Why This Matters

  • THE U.S. NEEDS MORE THAN A HALF-MILLION PRESCHOOL TEACHERS

    Early childhood education programs have grown immensely, boosting the demand for preschool teachers. There were 540,400 preschool teacher jobs in 2019.

  • EARN $17,690 MORE AS A PRESCHOOL DIRECTOR

    Preschool and childcare center directors earn a mean annual wage of $48,210, compared to $30,520 for preschool teachers. A degree could help you become a director.

  • 50% OF HEAD START TEACHERS NEED A DEGREE

    Head Start is a nationally funded early childhood education program. Since 2013, federal regulations have required that half of Head Start teachers hold a bachelor’s degree related to early childhood education.

Our Research

We reviewed many early childhood education degree programs that can be completed online, on-campus, or through a blending of the two. Online programs frequently require some in-person training so that students can get hands-on experience working with young children.

Our list includes associate, bachelor’s, and master’s degrees to meet students’ educational needs. Which level is most appropriate for you depends on your prior postsecondary education.

All of these programs are regionally accredited, and some have more specific accreditation through the Higher Learning Commission (HLC), the National Council for the Accreditation of Teacher Education, or the Council for the Accreditation of Educator Preparation (CAEP). The latter two bodies merged in 2013, but some schools are still accredited by one or the other from before the merger.

We evaluated each program on the basis of flexibility, faculty, course strength, cost, and reputation. Then we calculated the Intelligent Score for each program on a scale from 0 to 100. For a more extensive explanation, check out Our Ranking Methodology.

  • 51 hours to write this article
  • 173 universities and colleges we assessed
  • 342 education programs we compared

The Top 49 Early Childhood Education Degree Programs

Best Early Childhood Education Degree Programs
01

What You Should Know About This Degree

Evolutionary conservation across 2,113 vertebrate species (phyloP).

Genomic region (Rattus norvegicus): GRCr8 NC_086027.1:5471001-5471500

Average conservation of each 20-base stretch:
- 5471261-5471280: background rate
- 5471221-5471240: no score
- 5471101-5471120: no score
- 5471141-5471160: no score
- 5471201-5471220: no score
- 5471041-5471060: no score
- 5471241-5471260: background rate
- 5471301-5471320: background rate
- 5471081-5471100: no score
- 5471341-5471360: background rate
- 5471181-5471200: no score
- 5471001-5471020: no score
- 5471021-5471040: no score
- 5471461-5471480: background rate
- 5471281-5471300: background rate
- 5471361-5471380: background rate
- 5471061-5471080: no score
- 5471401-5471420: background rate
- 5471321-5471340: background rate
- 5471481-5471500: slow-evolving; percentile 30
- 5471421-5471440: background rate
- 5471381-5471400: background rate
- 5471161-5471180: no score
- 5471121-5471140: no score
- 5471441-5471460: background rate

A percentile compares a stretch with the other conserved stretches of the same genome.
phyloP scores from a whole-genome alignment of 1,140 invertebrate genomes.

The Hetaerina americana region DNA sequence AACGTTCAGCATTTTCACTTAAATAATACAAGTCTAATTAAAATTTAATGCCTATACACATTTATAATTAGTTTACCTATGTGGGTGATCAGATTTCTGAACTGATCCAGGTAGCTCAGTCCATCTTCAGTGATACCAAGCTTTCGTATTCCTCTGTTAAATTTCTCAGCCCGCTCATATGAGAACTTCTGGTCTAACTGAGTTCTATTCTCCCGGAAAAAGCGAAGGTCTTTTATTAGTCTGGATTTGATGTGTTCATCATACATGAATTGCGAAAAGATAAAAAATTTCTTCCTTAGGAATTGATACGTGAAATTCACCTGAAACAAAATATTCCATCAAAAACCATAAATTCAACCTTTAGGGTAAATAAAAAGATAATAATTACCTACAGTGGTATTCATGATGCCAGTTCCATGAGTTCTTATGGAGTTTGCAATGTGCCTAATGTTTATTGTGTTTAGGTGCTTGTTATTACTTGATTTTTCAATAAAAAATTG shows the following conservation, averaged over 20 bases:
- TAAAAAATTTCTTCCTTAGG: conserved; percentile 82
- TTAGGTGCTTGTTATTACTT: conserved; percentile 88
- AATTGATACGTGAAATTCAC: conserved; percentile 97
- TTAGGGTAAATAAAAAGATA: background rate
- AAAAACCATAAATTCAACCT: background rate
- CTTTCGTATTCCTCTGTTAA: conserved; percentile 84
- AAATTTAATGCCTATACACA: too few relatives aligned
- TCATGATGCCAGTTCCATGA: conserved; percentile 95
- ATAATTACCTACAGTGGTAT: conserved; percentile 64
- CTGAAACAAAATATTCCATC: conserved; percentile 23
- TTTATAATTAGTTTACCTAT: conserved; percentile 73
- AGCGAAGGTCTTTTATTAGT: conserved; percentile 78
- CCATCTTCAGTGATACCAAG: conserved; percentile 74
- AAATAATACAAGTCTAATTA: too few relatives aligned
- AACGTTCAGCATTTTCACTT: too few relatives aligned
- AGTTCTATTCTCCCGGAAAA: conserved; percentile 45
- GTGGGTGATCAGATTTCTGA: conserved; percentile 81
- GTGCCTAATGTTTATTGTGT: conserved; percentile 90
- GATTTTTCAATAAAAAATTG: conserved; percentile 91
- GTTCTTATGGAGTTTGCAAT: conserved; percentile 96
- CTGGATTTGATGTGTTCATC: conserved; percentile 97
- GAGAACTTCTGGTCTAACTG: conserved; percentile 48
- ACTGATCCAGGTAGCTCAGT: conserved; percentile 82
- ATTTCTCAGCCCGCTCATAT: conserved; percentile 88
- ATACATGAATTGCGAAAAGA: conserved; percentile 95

An early childhood education degree is intended to prepare you for work in Head Start programs, preschools, day cares, and private homes. It’s not meant to serve as a substitute for a teaching degree, and most early childhood education programs don’t lead to a teaching certification. Teaching certification is generally required if you want to teach in a public school setting, and some private elementary and secondary schools also ask for it.

All states set their own requirements for early childhood educators and directors. Some states require that educators obtain the Child Development Associate (CDA) credential, which involves 10 hours of learning that cover eight distinct subjects. If your state asks for this, make sure to choose a degree program that includes the credential in its curriculum.

While online programs make it possible to complete coursework remotely, the vast majority of programs have a practicum portion that you must do in an early childhood education setting. How many practicum hours you’ll need varies, but you should consider this factor as you evaluate programs in light of your personal scheduling needs.

What’s Next?

Consider these factors when evaluating early childhood education degree programs:

  • How long does it take to complete this online degree? How long you’ll spend studying early childhood education depends on what level of degree you pursue. Most associate degrees require two years of full-time study, while bachelor’s programs require four years if you don’t already have an associate designation. Master’s programs are generally two years. Going part-time will extend the duration of any program.
  • What licensing or certifications are required? Some states require early childhood educators to have the CDA credential, which is helpful even when it’s not officially required. If your state requires the credential, look for a program that includes it in its coursework.

Once you have chosen programs of interest, check each program’s webpage or contact each school directly to learn more about its application process. You need to know what materials to submit and their deadlines.

Also, consider how you’ll finance your degree. Research scholarship opportunities and ask programs about available financial aid. If you work in the field, find out whether your employer has a tuition remission or reimbursement program.